stands for Digital Object Identifier
and is the unique identifier for objects on the internet. It can be used to create persistent link and to cite articles.
Using DOI as a persistent link
To create a persistent link, add「http://dx.doi.org/」
before a DOI.
For instance, if the DOI of an article is 10.5297/ser.1201.002 , you can link persistently to the article by entering the following link in your browser: http://dx.doi.org/ 10.5297/ser.1201.002 。
The DOI link will always direct you to the most updated article page no matter how the publisher changes the document's position, avoiding errors when engaging in important research.
Cite a document with DOI
When citing references, you should also cite the DOI if the article has one. If your citation guideline does not include DOIs, you may cite the DOI link.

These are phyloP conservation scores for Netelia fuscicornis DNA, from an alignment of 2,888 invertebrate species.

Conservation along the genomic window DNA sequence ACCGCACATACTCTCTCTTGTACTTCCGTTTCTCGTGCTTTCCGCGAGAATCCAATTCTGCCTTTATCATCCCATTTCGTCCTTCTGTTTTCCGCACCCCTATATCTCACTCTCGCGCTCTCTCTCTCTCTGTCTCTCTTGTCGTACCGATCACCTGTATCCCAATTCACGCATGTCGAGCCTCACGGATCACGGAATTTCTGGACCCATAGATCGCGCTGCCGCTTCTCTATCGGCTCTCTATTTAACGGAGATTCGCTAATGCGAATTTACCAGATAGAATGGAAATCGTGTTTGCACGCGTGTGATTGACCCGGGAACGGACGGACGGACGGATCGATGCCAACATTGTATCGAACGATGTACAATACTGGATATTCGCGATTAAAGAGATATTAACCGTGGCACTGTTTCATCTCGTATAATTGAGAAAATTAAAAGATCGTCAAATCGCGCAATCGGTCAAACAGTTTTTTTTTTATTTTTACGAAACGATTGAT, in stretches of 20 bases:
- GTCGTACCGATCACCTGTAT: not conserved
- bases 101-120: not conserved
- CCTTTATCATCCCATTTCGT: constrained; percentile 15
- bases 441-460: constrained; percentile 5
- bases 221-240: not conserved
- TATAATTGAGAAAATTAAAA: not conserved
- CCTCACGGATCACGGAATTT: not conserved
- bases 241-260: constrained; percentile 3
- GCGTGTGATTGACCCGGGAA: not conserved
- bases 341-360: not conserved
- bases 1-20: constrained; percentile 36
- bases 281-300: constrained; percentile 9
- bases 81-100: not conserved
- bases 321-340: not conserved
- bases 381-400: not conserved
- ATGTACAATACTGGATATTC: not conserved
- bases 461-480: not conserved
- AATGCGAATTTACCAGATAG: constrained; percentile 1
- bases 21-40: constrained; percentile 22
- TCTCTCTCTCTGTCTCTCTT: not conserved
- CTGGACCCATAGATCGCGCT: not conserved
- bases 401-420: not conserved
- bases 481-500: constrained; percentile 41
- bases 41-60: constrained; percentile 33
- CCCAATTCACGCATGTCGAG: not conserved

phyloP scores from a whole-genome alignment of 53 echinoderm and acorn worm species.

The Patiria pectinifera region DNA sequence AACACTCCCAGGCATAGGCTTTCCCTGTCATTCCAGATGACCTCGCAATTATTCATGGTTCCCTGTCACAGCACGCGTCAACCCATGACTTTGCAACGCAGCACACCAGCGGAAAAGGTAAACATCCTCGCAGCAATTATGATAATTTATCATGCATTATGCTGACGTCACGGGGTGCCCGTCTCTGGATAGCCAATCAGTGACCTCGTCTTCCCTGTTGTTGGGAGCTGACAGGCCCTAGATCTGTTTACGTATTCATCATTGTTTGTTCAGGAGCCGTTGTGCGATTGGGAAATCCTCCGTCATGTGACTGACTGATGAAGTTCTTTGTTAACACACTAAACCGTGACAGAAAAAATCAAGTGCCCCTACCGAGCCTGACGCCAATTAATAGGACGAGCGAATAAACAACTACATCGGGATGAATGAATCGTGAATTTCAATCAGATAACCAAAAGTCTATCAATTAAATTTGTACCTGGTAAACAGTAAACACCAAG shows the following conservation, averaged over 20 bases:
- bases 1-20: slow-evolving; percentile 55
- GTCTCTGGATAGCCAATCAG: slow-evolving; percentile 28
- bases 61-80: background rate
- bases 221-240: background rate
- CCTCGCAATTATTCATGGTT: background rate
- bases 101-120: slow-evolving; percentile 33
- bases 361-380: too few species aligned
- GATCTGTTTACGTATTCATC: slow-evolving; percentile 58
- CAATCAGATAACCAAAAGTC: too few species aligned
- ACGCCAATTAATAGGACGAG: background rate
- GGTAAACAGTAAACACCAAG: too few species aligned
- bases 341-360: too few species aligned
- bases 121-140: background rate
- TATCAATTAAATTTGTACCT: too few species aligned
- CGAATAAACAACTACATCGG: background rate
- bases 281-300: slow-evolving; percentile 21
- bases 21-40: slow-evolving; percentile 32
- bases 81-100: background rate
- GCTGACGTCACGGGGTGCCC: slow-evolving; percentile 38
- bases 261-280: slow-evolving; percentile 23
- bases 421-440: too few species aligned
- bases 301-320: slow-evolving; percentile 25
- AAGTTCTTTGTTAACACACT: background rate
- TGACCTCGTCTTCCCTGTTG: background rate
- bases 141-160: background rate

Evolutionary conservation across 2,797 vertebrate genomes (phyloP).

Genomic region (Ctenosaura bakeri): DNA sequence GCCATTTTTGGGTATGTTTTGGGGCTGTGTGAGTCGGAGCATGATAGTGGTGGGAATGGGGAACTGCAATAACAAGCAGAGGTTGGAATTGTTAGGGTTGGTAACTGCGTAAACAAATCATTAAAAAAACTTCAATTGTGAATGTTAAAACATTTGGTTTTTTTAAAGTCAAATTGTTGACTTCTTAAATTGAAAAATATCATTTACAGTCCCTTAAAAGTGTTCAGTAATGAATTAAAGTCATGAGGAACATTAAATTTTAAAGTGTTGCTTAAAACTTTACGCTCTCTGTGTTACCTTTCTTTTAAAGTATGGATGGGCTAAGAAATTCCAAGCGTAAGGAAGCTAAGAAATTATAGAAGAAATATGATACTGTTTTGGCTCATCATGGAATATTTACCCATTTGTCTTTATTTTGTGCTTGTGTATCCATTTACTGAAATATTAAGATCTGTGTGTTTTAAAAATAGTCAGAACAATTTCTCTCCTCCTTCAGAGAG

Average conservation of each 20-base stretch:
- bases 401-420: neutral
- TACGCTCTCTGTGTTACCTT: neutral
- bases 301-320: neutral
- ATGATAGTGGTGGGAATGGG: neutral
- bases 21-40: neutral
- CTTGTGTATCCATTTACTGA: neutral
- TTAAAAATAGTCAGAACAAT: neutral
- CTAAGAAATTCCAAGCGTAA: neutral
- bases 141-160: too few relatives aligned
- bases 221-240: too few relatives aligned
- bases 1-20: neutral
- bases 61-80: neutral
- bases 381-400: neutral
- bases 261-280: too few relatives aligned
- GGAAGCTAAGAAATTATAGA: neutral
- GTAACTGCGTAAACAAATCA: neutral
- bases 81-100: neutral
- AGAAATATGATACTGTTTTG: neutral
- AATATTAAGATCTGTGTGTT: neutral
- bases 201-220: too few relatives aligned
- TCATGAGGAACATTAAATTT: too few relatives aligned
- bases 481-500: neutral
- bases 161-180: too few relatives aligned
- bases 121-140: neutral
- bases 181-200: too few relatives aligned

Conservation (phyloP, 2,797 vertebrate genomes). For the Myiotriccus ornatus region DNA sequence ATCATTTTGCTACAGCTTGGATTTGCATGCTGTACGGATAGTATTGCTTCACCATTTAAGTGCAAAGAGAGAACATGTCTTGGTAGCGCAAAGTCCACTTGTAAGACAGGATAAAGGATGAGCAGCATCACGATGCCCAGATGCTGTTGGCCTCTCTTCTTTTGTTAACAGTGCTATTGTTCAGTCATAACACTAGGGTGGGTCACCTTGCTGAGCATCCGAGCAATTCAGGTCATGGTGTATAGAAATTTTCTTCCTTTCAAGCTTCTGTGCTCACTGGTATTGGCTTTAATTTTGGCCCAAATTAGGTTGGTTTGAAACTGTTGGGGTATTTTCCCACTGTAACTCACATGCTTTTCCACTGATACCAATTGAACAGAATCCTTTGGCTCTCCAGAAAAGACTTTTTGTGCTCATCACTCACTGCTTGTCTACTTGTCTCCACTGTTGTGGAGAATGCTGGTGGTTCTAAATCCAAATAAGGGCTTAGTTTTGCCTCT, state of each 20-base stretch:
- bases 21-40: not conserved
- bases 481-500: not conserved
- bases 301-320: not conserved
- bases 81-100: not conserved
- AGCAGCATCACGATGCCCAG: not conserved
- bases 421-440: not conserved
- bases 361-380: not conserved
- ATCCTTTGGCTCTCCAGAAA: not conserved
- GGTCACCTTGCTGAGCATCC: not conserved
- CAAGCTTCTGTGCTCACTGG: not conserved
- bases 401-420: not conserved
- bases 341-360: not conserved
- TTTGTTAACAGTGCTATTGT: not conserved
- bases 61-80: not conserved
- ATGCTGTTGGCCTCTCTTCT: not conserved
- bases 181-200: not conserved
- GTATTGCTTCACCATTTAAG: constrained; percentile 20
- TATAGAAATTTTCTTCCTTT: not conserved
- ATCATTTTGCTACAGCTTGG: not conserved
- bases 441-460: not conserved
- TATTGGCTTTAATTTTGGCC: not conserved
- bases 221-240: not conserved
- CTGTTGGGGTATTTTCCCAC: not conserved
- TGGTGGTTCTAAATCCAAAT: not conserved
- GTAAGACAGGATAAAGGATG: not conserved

DOIs allow accurate citations, improve academic contents connections, and allow users to gain better experience across different platforms. Currently, there are more than 70 million DOIs registered for academic contents. If you want to understand more about DOI, please visit airiti DOI Registration （ doi.airiti.com ） 。
-  A. K. Parekh and R. G. Gallager, ``A generalized processor sharing approach to flow control in integrated services networks: the single-node case," IEEE/ACM Trans. Networking, vol. 1, pp. 344 - 357, June 1993.
-  A. K. Parekh and R. G. Gallager, ``A generalized processor sharing approach to flow control in integrated services networks: the multiple node case," IEEE/ACM Trans. Networking, vol. 2, pp. 137 - 150, April 1994.
-  J. C. Bennett and H. Zhang, ``Wf2q: worst-case fair weighted fair queueing," in Proc. IEEE INFOCOM, pp. 120-128, 1996.
-  S. J. Golestani, ``A self-clocked fair queueing scheme for broadband applications," in Proc. IEEE INFOCOM, pp. 636-646, 1994.
-  M. Schwartz, Broadband Integrated Networks. Prentice Hall, 1996.
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